For a more complete list of very specific Capabilities/Disciplines, refer to the Foundation's Master Inventory of IT Disciplines. It is important to note that this inventory is in a flat or non-hierarchical form, specifically because "hierarchy" is almost always a matter of personal preference or context (what hierarchy is important to one Resource or Organization may be unimportant to another's needs or requirements). Therefore, the Foundation has published its inventory of Capabilities in a non-hierarchical, flat form.

This now brings us to a very obvious problem that surrounds Capabilities, which is the fact that there are simply too many "granular" or "specific" Capabilities to document and publish in any single Capability Model. The end result is that a Capability Model may become unwieldy because of trying to incorporate so many different specific Capabilities. Also, Capability Modeling "Purists," who all have their own (and very differing) opinions about how Capability Models should or should not be represented, almost always refuse to get into the details. To address this, we recommend using a generic set of Capabilities that map to and are driven by the Systems Development Life Cycle. For example:

As you can see from the above, we now have a very limited, controlled and manageable set of Discipline-specific Capabilities for the Discipline Continuity Management.

As a reminder, the above Capability representations are "suggestions" for baselining or initializing your own Enterprise Capability Model (ECM). It's recommended that you take the time to work with your enterprise stakeholders to improve upon and/or customize your own ECM so that you can help meet their needs. However, with that being said, it's always a better idea to go in with a baseline that you can modify rather than building your own solution from scratch, especially if your goals are to standardize, not reinvent the wheel, and not deviate too far from what other enterprises are doing to model their own environments. This is especially true if you've never had any experience building ECMs that have gained and maintained full adoption.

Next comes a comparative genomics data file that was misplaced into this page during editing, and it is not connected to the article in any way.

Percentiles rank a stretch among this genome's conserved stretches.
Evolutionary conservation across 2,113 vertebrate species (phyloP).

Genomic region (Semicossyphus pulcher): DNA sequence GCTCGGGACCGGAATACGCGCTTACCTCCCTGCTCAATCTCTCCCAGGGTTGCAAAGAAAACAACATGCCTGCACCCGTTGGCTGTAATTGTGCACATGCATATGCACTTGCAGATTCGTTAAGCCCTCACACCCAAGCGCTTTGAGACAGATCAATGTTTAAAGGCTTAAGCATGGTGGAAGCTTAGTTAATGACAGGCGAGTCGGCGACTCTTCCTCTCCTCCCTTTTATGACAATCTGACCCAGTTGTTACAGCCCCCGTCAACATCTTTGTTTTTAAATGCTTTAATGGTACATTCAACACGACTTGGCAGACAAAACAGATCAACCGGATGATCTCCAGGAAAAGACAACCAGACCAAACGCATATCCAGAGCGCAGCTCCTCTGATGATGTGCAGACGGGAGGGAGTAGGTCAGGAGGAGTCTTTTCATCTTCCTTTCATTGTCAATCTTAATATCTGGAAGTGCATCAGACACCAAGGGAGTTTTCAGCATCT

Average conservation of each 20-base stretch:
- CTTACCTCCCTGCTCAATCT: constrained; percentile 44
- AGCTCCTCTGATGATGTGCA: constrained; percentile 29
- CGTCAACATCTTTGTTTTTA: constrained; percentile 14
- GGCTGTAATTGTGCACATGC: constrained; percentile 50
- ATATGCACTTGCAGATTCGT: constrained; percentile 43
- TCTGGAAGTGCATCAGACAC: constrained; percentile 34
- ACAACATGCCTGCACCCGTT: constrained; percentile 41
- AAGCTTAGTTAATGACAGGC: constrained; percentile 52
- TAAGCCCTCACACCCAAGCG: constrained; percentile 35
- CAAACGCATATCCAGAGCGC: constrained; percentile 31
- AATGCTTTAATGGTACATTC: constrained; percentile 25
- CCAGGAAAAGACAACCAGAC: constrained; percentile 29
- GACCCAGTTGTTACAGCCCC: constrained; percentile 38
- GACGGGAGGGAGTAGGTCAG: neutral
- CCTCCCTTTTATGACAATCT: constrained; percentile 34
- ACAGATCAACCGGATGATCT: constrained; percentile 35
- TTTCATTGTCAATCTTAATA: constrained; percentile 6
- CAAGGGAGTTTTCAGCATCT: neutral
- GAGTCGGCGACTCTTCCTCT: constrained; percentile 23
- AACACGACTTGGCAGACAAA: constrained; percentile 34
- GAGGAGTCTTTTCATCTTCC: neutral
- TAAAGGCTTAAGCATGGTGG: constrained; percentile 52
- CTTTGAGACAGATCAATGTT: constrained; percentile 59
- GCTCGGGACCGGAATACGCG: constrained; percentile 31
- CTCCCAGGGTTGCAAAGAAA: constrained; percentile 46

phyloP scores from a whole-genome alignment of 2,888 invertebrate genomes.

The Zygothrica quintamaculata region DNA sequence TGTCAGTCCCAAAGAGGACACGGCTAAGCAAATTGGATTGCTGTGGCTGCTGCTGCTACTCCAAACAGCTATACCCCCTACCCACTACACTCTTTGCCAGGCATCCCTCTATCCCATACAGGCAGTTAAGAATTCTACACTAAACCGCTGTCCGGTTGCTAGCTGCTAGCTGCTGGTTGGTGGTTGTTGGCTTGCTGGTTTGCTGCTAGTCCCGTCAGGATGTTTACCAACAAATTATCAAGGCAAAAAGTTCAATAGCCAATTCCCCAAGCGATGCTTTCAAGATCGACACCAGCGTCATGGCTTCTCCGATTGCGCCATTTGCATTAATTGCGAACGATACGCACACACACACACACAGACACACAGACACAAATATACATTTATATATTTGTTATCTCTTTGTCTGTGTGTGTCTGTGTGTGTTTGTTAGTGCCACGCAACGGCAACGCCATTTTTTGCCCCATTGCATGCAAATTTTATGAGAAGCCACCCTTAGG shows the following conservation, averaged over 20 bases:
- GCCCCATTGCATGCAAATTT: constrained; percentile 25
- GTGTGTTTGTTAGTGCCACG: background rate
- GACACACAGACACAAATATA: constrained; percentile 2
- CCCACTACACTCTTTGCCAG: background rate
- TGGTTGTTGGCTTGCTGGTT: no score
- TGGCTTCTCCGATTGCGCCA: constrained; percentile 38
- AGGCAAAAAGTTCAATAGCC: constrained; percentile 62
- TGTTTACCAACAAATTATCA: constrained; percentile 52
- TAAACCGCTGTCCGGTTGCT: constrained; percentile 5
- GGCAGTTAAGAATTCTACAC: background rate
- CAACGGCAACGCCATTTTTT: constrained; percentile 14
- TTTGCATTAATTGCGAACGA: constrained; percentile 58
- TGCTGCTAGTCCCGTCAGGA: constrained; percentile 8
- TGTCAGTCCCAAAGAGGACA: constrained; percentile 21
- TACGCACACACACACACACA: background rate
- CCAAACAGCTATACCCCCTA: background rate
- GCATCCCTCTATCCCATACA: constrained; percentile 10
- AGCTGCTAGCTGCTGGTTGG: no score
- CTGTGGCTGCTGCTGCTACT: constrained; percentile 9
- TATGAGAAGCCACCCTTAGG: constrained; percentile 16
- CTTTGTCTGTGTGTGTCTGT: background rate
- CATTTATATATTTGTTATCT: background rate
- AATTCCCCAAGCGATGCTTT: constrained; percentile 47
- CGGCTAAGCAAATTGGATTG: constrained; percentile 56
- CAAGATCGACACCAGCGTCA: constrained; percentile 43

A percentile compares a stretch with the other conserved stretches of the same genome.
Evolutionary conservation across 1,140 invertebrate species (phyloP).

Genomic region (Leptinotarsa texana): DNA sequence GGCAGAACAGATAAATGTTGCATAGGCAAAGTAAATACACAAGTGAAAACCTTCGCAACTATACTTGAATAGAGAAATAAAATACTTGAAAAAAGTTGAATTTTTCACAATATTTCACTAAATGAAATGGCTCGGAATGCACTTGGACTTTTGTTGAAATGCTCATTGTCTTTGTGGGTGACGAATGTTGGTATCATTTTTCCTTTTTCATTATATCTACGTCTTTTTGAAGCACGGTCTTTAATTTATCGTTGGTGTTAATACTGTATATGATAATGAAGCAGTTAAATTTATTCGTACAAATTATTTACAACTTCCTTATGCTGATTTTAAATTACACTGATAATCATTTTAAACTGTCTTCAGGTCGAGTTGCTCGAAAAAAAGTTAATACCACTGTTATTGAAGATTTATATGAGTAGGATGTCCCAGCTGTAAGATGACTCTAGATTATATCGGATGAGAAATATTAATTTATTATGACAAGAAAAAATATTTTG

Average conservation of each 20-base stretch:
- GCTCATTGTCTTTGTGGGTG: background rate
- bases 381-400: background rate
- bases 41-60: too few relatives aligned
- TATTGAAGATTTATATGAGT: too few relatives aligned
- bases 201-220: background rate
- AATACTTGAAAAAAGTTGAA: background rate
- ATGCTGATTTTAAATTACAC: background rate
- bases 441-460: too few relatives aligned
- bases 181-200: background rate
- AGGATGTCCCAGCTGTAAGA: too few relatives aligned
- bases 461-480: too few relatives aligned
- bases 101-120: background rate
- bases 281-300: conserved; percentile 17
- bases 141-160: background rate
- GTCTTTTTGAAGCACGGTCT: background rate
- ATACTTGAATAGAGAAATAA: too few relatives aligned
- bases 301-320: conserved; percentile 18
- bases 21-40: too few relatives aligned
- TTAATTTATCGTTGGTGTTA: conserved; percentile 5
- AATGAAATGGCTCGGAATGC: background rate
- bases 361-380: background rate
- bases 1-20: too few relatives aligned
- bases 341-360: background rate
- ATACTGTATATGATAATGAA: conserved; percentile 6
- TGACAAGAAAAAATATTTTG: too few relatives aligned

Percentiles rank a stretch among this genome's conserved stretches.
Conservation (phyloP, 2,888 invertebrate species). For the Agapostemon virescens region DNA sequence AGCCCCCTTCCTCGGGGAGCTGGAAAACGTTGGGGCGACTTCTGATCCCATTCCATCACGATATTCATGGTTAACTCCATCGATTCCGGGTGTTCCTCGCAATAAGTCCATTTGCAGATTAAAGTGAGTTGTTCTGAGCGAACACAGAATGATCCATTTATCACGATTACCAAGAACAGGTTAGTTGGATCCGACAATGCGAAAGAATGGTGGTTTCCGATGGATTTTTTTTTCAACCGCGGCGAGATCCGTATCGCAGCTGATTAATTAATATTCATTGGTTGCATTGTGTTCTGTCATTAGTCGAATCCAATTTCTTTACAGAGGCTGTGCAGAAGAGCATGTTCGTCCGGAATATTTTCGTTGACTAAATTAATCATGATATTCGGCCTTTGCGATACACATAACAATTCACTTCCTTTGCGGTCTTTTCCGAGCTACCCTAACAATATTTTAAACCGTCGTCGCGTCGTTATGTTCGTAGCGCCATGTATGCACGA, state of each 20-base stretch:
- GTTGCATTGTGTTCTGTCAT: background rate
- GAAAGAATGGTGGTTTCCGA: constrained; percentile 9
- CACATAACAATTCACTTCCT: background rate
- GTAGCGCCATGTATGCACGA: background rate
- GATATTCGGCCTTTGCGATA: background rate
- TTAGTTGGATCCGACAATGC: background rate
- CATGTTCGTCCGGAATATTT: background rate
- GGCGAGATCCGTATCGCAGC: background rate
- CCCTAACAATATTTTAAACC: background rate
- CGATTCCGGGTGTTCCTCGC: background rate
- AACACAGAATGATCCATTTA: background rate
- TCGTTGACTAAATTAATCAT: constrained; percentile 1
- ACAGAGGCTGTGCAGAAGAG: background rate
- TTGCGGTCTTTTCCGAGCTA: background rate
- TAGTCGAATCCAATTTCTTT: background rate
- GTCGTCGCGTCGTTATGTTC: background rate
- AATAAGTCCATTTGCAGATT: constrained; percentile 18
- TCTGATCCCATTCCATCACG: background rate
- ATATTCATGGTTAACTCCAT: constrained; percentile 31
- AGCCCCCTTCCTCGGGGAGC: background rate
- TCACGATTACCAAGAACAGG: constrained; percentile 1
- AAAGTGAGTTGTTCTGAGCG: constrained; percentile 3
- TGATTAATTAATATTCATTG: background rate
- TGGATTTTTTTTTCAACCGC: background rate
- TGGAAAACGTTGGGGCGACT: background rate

Why do enterprises perform Capability Modeling? Enterprises most often build Capability Models that are associated with Continuity Management for the following reasons...

Capability Modeling Recommendations: Some things to consider and keep in mind when working on or creating your Continuity Management and Enterprise Capability Models...

Learn More About Capability Models: Taking the time to learn about and understand Capability Models, what they're for, and how they're used may help you learn how Continuity Management better fits into the broader enterprise. Therefore, we suggest you spend some time reviewing and understanding the IF4IT Enterprise Capability Model...

Enterprise Capability Model

Ownership: Clearly Defined Continuity Management Ownership is Critical for Success

IT Discipline Ownership

Here's a very simple fact... If an enterprise does not establish and enforce clearly defined Ownership (i.e. a Resources and his or her Organization are assigned as accountable ownership) for Continuity Management, the enterprise has automatically set itself up for failure in its implementation of that discipline. Therefore, if you and your enterprise want to implement and maintain a successful solution for Continuity Management, there must be a clearly defined Owner that can and will be held accountable for getting work done, providing transparency, helping with strategy setting, and coordinating implementation of Continuity Management as a fully functional and mature enterprise Service.